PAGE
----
EDITORIAL: Obama Assembling Solid Cabinet Team
If Cabinet-level appointments are any indicator -- and they are -- then the Barack Obama administration is off to a good start.
Whether it's the economic task force he named last week or the national security team he introduced Monday, the president-elect seems to have inspired confidence from members of both parties for putting together such a remarkable assemblage of strong, experienced and independent-minded associates to help to guide this nation through the treacherous waters ahead.
Those out on the left end of the political spectrum (and perhaps even some on the right who are looking for something to excoriate) may be disappointed that this supposedly extreme liberal or even "socialist" president-elect has recruited such a bunch of pragmatic centrists.
The Hillary Factor
If any of these nominations has raised doubts and eyebrows, it is that of Hillary Clinton as secretary of state. That choice, unlike most of the others, may have been driven as much by domestic political considerations as diplomatic ones.
By picking the woman who was recently his main opponent in the bitter Democratic primary battle, Obama clearly wants to keep her inside the tent shooting out instead of outside shooting in. He is also perhaps pre-empting a possible 2012 primary opponent. In any case, it will be fun to watch how the relationship between these two strong-willed and ambitious individuals (not to mention Clinton's problematic husband) unfolds.
Clinton does bring significant strengths to the job in her own right. Obama described her appointment as "a sign to friend and foe of the seriousness of my commitment to renew American diplomacy and restore our alliances." Heaven knows such a renewal is sorely needed in the wake of the damage America's image abroad has suffered in the past eight years.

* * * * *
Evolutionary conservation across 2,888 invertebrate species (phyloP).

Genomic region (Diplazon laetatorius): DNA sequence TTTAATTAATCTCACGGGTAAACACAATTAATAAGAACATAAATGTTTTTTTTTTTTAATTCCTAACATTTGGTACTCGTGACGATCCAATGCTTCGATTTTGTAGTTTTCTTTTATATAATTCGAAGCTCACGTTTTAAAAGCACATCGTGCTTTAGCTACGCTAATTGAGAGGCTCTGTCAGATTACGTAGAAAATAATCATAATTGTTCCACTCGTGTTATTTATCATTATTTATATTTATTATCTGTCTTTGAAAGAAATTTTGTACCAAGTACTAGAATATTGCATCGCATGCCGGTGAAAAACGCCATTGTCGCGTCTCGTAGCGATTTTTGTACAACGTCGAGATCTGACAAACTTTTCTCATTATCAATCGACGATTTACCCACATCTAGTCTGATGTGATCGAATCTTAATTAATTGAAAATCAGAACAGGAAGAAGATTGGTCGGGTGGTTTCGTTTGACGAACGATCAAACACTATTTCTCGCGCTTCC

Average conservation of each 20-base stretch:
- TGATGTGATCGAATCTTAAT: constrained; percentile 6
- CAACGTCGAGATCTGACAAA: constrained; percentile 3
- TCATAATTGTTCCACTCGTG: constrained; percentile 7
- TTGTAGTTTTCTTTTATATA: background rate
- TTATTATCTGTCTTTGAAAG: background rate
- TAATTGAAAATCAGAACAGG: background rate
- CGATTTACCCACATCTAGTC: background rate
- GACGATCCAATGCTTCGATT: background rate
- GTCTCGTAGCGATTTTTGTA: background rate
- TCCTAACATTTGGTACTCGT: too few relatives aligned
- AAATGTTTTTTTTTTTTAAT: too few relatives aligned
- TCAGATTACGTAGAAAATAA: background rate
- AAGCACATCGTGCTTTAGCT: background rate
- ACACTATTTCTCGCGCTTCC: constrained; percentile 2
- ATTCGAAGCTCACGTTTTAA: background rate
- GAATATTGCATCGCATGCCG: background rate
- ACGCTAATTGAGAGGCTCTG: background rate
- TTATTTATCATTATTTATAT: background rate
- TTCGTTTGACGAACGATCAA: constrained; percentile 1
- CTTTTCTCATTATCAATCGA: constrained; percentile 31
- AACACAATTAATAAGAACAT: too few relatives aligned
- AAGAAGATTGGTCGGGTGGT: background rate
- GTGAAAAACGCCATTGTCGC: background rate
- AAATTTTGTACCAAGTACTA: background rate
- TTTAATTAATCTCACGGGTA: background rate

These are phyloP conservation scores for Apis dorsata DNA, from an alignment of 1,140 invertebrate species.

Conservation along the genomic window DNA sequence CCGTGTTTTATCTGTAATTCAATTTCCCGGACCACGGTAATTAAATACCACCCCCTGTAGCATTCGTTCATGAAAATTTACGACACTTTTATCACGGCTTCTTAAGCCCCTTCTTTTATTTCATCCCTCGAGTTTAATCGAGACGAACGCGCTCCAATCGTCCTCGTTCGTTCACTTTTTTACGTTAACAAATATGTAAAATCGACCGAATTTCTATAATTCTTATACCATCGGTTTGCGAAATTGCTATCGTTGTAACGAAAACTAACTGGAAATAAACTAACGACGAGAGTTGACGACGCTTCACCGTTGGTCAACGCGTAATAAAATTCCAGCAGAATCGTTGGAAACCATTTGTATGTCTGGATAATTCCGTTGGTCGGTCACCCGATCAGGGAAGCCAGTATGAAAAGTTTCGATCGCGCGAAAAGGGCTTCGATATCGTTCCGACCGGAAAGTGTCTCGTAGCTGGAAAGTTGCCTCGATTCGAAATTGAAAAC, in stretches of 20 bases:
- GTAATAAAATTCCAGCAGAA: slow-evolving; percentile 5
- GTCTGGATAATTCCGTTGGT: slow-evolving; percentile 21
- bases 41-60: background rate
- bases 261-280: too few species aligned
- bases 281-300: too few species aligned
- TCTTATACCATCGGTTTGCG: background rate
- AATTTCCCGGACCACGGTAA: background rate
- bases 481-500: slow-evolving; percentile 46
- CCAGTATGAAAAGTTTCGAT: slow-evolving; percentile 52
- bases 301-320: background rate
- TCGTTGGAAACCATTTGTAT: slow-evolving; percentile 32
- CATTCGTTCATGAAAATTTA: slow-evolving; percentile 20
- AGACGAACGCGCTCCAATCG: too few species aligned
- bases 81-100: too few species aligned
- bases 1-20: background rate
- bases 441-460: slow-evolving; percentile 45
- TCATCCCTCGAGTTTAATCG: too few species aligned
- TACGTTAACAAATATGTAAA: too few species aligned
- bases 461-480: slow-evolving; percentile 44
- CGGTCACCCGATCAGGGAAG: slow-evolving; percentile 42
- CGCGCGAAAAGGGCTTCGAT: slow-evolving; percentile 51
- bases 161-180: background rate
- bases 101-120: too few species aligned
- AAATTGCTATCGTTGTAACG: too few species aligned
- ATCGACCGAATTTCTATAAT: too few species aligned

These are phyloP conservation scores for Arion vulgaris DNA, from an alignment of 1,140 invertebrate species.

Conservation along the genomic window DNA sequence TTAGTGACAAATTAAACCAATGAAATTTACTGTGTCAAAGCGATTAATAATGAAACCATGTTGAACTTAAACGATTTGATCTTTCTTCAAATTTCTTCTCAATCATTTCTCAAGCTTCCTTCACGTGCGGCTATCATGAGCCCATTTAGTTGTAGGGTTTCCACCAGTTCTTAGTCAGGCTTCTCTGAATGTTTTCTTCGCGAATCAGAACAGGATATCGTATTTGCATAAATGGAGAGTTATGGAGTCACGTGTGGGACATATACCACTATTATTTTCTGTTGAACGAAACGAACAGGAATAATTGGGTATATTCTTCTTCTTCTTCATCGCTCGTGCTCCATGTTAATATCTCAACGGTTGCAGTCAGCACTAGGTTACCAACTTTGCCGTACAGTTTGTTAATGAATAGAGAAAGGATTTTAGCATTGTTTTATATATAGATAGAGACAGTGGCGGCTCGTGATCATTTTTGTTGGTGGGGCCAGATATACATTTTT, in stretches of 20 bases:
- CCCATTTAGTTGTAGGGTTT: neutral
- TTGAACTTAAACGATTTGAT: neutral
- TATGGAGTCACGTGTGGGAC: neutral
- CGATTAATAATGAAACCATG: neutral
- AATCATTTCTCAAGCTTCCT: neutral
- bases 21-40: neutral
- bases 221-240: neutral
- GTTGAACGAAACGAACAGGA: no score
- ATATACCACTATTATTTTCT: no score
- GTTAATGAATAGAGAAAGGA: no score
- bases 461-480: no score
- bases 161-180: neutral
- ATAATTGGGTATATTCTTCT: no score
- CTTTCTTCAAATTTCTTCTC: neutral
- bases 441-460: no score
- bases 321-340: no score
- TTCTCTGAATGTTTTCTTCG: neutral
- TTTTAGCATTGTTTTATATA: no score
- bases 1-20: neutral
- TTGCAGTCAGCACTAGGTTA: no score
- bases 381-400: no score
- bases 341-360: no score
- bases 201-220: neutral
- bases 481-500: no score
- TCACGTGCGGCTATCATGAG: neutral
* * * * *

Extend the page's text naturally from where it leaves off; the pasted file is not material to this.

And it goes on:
Though both Clinton and Obama will have to live down all the carping they did during the campaign about each other's weaknesses in foreign policy, no animosity was in evidence at Monday's press conference, during which Clinton pledged to Obama that she would "give this assignment, your administration and our country my all."
Lively Debate Assured
Obama promised during the campaign to put at least one Republican in his Cabinet. Defense Secretary Robert Gates, appointed to that job by President Bush and wisely held over by Obama, may end up being the closest thing to a fulfillment of that vow.
Though Gates has presided for two years over a war that Obama strongly opposed, the president-elect praised him Monday as having won the respect of both parties for the progress he has made toward getting the Iraq situation under enough control to permit a U.S. disengagement. If he and outspoken war opponent Clinton should end up at odds, the new national security adviser, retired Marine Gen. James Jones (another extremely solid choice) may find himself playing mediator.
Three other appointments were announced Monday: Arizona Gov. Janet Napolitano to head the Department of Homeland Security, longtime Obama adviser Susan Rice as U.N. ambassador and Clinton Justice Department retread Eric Holder as attorney general.
Though Obama made it clear that he'll be the ultimate decider, he seems serious about wanting spirited debate among the key members of his team. Given the nature of these experienced and uniformly competent hires, he seems sure to get it. The nation will be the ultimate beneficiary. As the proverb says, there is wisdom in a multitude of counsel.
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